Hypnosis typically works best when combined with insight oriented psychotherapy. To achieve permanent psychological change, one must first discover the root cause of their maladaptive symptoms. To use an analogy, while turning off the fire alarm does make it less noisy, it neither puts out the fire or prevents its reocurrence.
How Long Does Hypnosis Take to Work? Dr. Klein can often tell if a person will benefit from hypnosis in a couple of sessions. If the suggestions work, you should have results right away. However, hypnosis is an accumulative process and often takes numerous sessions to have a long term affect. Hypnosis alone cannot stop an addiction, eliminate an irrational fear, or modify how one thinks or behaves. Change takes insight and cognitive and behavior modification. In many cases hypnosis works best in conjunction with insight psychotherapy, cognitive behavioral therapy (CBT) and/or medication management.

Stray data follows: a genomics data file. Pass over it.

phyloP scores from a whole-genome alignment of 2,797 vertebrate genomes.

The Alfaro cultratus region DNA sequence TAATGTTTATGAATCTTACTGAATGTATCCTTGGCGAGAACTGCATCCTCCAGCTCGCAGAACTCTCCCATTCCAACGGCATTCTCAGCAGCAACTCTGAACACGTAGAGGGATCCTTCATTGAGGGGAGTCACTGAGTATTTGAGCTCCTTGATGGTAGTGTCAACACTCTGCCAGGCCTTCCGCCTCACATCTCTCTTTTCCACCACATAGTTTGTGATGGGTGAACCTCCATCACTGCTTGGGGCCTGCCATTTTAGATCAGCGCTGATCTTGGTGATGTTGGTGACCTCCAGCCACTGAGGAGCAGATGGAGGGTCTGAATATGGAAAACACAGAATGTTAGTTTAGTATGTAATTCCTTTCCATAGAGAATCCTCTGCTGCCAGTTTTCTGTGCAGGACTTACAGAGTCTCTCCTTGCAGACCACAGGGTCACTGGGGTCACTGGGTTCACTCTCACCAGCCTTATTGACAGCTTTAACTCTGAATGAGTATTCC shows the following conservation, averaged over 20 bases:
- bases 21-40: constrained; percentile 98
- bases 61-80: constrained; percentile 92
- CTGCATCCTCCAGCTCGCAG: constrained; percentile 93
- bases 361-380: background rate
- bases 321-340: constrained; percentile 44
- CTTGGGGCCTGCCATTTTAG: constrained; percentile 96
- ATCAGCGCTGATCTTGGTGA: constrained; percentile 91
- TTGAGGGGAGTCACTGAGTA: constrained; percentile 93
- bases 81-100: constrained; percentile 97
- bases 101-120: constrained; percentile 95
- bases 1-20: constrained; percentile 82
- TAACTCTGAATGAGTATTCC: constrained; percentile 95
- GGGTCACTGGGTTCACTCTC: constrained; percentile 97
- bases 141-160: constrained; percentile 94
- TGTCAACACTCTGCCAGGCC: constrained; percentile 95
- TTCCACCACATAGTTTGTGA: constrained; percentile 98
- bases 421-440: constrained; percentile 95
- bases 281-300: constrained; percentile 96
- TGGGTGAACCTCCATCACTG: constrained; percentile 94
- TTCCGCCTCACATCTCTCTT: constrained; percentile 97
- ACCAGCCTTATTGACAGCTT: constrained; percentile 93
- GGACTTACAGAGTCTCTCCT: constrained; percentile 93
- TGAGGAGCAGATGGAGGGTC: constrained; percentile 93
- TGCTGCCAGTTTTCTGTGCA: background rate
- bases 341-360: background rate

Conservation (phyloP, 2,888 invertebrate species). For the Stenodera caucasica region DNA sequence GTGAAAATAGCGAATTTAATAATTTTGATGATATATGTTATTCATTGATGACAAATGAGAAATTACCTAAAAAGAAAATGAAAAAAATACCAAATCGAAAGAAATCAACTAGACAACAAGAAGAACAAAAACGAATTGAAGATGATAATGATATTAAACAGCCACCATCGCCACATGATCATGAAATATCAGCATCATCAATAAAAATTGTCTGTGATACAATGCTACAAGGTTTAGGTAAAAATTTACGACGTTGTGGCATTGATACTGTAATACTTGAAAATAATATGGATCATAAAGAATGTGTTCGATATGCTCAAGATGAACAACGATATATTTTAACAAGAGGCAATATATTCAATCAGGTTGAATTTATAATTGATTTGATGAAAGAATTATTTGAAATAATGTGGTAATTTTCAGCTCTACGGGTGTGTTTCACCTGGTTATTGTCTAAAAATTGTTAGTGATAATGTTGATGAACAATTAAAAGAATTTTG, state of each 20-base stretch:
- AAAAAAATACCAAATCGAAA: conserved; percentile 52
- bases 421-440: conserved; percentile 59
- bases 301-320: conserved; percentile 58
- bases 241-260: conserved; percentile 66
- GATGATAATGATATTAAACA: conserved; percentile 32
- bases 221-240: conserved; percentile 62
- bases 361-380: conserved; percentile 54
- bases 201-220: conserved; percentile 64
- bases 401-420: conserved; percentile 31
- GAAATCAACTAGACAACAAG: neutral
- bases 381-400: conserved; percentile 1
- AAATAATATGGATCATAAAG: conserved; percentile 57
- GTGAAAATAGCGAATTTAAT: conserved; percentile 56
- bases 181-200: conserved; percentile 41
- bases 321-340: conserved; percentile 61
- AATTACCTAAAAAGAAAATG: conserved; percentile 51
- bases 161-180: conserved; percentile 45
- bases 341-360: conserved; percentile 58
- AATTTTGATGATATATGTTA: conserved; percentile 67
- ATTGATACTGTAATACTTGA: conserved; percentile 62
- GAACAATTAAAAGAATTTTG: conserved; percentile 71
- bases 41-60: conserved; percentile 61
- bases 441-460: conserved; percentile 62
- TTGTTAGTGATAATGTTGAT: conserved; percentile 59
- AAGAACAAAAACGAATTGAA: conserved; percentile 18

When it comes to anxiety, learning how to relax one’s body is essential. Dr. Klein often tells his patients how important it is to do both aerobic exercises as well as yoga or stretching to loosen bodily tension. As part of hypnotic exercise, Dr. Klein will relax each part of the patient’s body and can see first-hand where they hold tension in their bodies. An important component of hypnosis is self-hypnosis; learning exercises to do at home on a daily basis in order to achieve behavior modification, symptom relief and significant reduction in daily stress.
Dr. Martin Klein in a clinical psychologist who specializes in hypnosis and psychotherapy. He practices in Westport and Branford CT.
(203) 915-0601 [email protected] Dr. Martin Klein, Ph.D., Psychologist Westport, CT and Branford, CT